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Mccoy Tyner, Bobby Hutcherson, Charnett Moffett, Eric Harland

Land of Giants

(Telarc; US: 24 Jun 2003; UK: 28 Jun 2003)

Everything about this album feels just right. From the initial piano-vibes motif on “Serro Do Mar” to the exquisite reading of “In a Mellow Tone” that rounds off the set, nothing seems false or out of place. Land of Giants, with McCoy Tyner and Bobby Hutcherson in perfect command of the material, is small group jazz at its most eloquent and entertaining. It does lack some of the exploratory drive associated with Tyner’s modernist past, but only the most austere avant-gardist could disapprove of so delightful a session as this one.


McCoy Tyner is, of course, one of the true greats. His contributions to Coltrane’s “My Favourite Things” and “A Love Supreme” remain defining moments and are second to none in terms of influence on post-sixties’ piano styles. Not that they should overshadow his own later achievements, particularly fronting large groups or working with Latin-based material. The energy and intensity of his playing, aligned to a melodic sensibility second to none, make his sound both instantly recognisable and one of the wonders of modern jazz. All of these qualities are on show here, plus as fine a demonstration of “relaxed swing” as you will find outside of a Duke Ellington/Johnny Hodges session.


Hutcherson adds immeasurably to that particular facet of the music. Himself a Modernist of the first order, here operating in “straight-ahead” mode, he brings an urbanity and lightness of touch to each track that makes every phrase lucid and light on its feet. Piano and vibes operate in complete sympathy, whether at pace or in moments of contemplation and calm. It is a heavenly match, born of a lifetime’s experience yet as fresh as the dawning of the day. Critic John Fordham, whose enthusiasm for this quartet’s live performance in London last year was a key factor in this session’s coming to fruition, is not a man given to overstatement. He recognised a special chemistry between the two and awarded that concert a rare five-star accolade. I have no hesitation in doing the same for the resulting album.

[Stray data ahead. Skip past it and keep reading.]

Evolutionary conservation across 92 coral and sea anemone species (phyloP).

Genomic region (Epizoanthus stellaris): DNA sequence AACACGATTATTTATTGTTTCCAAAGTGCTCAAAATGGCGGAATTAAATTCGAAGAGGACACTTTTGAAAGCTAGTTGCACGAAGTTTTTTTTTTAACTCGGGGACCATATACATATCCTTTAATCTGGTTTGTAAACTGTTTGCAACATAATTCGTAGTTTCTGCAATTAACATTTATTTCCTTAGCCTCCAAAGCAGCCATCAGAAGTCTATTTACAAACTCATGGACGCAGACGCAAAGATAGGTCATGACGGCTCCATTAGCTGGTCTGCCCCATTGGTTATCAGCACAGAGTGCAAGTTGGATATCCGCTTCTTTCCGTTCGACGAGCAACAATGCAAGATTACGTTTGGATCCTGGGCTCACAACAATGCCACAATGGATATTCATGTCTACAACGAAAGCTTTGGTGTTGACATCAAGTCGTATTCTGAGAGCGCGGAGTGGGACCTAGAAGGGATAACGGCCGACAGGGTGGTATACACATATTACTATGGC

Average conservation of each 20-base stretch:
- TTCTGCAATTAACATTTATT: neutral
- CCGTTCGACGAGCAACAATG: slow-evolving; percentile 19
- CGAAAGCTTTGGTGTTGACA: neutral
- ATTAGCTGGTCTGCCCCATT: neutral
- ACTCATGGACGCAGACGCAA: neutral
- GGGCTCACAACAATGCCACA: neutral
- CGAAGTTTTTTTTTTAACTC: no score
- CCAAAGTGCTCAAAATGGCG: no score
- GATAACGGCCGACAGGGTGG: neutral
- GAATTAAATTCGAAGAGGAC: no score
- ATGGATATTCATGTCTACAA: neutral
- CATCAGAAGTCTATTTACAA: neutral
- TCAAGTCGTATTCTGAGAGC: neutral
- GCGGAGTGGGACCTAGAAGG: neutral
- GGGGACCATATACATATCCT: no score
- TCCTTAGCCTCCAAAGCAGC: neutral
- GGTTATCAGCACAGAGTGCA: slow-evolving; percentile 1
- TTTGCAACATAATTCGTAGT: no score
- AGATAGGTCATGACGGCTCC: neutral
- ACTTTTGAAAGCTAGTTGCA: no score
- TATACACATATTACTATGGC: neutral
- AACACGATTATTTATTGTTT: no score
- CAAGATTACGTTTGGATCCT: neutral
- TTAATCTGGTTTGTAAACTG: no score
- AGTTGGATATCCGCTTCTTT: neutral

Bass player Charnett Moffatt and drummer Eric Harland, though content to leave the majority of solo space to their distinguished lead duo, play their part also. Both are distinctive musicians, Harland a busy but never cluttered percussionist and Moffatt the perfect match of thirties-style swing and modern sophistication. Together they make the ideal rhythm section, supportive but never simply secondary.


Tyner offers seven original compositions. “If I Were a Bell”, “In a Mellow Tone”, and a very moving, solo piano rendition of “For All We Know” complete the repertoire. Some listeners might be surprised as to how firmly “in the tradition” Tyner’s take on these standards turns out to be. To me, they are among the highlights of the set, articulate and infused with a classical dignity. Drawing on a variety of piano styles, a whole jazz heritage is evoked, not archly or self-consciously, but as a living continuum.


For the more modal (and perhaps more familiar) Tyner head straight for “Manalyuca” or “Contemplation”. All the power, grandeur and stateliness that characterises his best-known work are displayed to the full. Elsewhere, blues and Latin themes are never far away. “Back Bay Blues” is suitably funky and flowing, while the aforementioned “Serro Do Mar” has a riff so infectious that it may take you a while to get to track two. Don’t miss “Stepping”, an urgent, uptempo extravaganza that simply motors along. For the more introspective side of the players “December”, a deep, investigative piece with Hutcherson at his most poignant and precise, is outstanding and worth whole catalogues of similarly intentioned but far less sensuous chamber-jazz.


Potential jazz album of the year? Perhaps. Certainly the most flawless. Charges of complacency and easy listening have been raised in some quarters. Ignore them. This is a mature work certainly, but mellow like a vintage wine and showing no signs of decrepitude. Strong tunes, superior playing at individual and ensemble level and an overall coherence that is rare these days all make Land of Giants a thing of joy and a privilege to experience.

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